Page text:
• ButtercheeseButtercheese Member Posts: 3,477
    edited March 21
    I'm happy for each setting to play by its own rules.
    Because I suspect most people here to be #TeamRealism, here is my counter argument:

    Michael Ende - Neverending Story

    Thank you.
    abacustbone1ThacoBellArctodus
  • KamigoroshiKamigoroshi Member Posts: 3,990
    Other.
    I see yor counter argument and counter it with an counter argument of my own:

    Guellermo Del Toro - Pan's Labyrinth

    Yes, magical realism is indeed a real thing. :p
    Skatanabacus
  • ButtercheeseButtercheese Member Posts: 3,477
    I'm happy for each setting to play by its own rules.

    I see yor counter argument and counter it with an counter argument of my own:

    Guellermo Del Toro - Pan's Labyrinth

    Yes, magical realism is indeed a real thing. :p

    When I speak of realism it's about having clear cut, visible rules that mirror those of the real world.
    Pan's Labyrinth doesn't have that in it's fantasy aspects. If there are clear cut rules to the fantasy aspects they are deliberately kept a mystery, ergo not realism.

    What you are refering to is low vs. high fantasy.
    Low fantasy: Fantastical elements implemented in a real world setting. (Harry Potter, Pan's Labyrinth, etc.)
    High fantasy: The entire world is fictional. (Lord of the Rings, Forgotten Realms, etc.)
    (To go by the literary understanding of the genres. I also want to appologize in advance if I misphrased that.)
  • KamigoroshiKamigoroshi Member Posts: 3,990
    edited March 21
    Other.

    I see yor counter argument and counter it with an counter argument of my own:

    Guellermo Del Toro - Pan's Labyrinth

    Yes, magical realism is indeed a real thing. :p

    When I speak of realism it's about having clear cut, visible rules that mirror those of the real world.
    Pan's Labyrinth doesn't have that in it's fantasy aspects. If there are clear cut rules to the fantasy aspects they are deliberately kept a mystery, ergo not realism.

    What you are refering to is low vs. high fantasy.
    Low fantasy: Fantastical elements implemented in a real world setting. (Harry Potter, Pan's Labyrinth, etc.)
    High fantasy: The entire world is fictional. (Lord of the Rings, Forgotten Realms, etc.)
    (To go by the literary understanding of the genres. I also want to appologize in advance if I misphrased that.)
    @Buttercheese
    No. When I spoke of magical realism, I actually meant magical realism. This kind of narrative fiction can both be used in real world settings, as well as purely fictional mundane worlds. There is no set limitation (that I know of, at least) in that regard of how to use this story writing tool. In other words, magical realism (just like hard fantasy), has visible rules that indeed mirror those of the real world. (And then some which deal with imaginary physic laws that covern over magic.)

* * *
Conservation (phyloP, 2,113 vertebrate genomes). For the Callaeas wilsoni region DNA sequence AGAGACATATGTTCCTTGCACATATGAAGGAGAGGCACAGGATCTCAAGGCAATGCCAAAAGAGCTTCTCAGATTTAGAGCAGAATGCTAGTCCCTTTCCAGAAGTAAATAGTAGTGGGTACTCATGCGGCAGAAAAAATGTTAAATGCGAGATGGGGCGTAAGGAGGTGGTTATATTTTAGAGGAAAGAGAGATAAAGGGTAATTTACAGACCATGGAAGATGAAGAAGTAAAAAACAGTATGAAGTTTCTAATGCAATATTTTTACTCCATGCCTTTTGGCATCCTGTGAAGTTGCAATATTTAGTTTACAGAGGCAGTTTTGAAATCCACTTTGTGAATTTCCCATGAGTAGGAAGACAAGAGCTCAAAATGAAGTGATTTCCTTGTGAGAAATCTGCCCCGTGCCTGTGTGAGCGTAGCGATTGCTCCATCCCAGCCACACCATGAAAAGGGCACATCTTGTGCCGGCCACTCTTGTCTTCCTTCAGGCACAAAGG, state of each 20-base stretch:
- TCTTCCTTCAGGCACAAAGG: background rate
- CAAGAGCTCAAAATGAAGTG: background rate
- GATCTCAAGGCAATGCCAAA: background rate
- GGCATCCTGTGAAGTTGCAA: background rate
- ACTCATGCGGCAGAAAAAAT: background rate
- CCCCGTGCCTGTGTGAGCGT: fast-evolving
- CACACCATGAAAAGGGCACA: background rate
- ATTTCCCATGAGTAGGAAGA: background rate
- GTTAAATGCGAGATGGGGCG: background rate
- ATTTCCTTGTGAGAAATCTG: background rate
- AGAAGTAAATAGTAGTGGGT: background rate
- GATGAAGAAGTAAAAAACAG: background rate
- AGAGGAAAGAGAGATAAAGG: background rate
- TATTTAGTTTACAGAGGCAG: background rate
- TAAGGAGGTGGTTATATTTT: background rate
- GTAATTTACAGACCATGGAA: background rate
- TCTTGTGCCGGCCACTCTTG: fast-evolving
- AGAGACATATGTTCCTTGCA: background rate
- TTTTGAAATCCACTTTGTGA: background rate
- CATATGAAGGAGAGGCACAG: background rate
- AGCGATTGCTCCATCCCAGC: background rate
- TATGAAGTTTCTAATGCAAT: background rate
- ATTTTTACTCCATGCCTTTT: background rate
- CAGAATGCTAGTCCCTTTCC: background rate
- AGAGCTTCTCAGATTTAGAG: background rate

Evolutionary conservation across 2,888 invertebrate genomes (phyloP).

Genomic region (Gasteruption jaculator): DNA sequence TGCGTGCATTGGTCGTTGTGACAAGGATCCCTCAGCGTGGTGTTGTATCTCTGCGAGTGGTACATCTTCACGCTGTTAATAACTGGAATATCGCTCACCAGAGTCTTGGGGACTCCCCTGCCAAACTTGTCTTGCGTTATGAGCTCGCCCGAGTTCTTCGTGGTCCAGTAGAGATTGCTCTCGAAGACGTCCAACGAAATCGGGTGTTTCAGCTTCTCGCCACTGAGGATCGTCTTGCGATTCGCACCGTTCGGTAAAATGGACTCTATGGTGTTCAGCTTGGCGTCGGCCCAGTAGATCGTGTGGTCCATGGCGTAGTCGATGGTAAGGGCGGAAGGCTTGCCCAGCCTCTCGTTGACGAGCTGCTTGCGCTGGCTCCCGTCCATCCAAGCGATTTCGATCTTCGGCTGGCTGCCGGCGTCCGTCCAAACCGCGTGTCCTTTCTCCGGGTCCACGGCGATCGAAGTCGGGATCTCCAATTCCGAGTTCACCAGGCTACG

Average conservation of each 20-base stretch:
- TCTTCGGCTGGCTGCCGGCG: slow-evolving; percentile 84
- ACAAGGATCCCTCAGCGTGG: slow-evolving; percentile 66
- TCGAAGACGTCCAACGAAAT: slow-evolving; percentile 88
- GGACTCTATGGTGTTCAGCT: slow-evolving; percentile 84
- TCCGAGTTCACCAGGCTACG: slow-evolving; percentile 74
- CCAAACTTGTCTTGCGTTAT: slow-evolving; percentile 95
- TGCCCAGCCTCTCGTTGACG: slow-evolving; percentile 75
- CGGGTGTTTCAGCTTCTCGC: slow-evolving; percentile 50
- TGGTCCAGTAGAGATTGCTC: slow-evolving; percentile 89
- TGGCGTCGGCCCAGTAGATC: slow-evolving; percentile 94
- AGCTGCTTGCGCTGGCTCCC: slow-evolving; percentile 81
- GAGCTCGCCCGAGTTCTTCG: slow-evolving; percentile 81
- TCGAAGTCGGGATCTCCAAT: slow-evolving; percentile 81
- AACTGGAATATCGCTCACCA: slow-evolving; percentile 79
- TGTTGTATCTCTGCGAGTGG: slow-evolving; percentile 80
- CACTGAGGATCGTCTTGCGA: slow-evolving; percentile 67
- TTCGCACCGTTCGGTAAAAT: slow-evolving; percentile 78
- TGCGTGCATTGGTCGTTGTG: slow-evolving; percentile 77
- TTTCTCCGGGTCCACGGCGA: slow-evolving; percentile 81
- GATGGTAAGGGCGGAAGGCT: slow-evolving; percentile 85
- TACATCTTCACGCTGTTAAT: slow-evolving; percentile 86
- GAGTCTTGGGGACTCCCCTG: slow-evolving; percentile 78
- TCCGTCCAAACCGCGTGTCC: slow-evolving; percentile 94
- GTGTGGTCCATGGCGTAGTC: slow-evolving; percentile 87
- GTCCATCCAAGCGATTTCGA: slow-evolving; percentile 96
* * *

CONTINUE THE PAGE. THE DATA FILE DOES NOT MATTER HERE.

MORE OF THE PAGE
The main difference between low and high fantasy is the level of magic implemented. Meaning a low fantasy world is, first and foremost, a rational and familiar fictional world. It may be based on the real world's middle ages or modern era, or whatever other time flows the author in the boat. Or it may as well be fictional without being based on Earth.
    Post edited by Kamigoroshi on
  • OlvynChuruOlvynChuru Member Posts: 1,440
    Skatan said:

    As I have spoke about in other threads, a halfling with a natural 18:00 STR is just to ridiculous to me using the canon size tables for the race.

    Halflings can't get 18:00 Strength. They can only get 17 at most.
    semiticgodSkatanCrevsDaak
  • SkatanSkatan Member Posts: 2,384
    Realism is essential to immersion. Magic doesn't mean that anything goes.

    Skatan said:

    As I have spoke about in other threads, a halfling with a natural 18:00 STR is just to ridiculous to me using the canon size tables for the race.

    Halflings can't get 18:00 Strength. They can only get 17 at most.
    You are absolutely correct. The almost equally small gnomes can though. A halfling barbarian can still scream herself into titanic strength though. Without magic.
    KamigoroshisemiticgodCrevsDaak
  • abacusabacus Member Posts: 1,282
    edited March 21
    Realism is important, but exceptions can be made if there's good internal logic/explanation.
    I'm a little surprised by the shape of the results here... a definite lean towards realism which I did not expect.

    Possibly biased by wonky option choices. (Trump101 - always blame the pollsters... unless they agree with you of course)

    Need more data...
  • BelleSorciereBelleSorciere Member Posts: 1,034
    I'm happy for each setting to play by its own rules.
    I think people tend to exalt the idea of realism in gaming, even if the realism interferes with the genre or the gameplay.

    Which I mean doesn't mean it's wrong or anything, just that it tends to complicate things.
  • TheElfTheElf Member Posts: 735
    Realism is important, but exceptions can be made if there's good internal logic/explanation.
    I do get peeved by silly details and really want an internal consistency in any kind of fictional setting. The already mentioned strong Halflings for instance distract me sometimes. Not cus they're short, but they only weigh like 40 lbs. or something iirc, so they'd need to be made of different stuff than other races to still be competent fighters.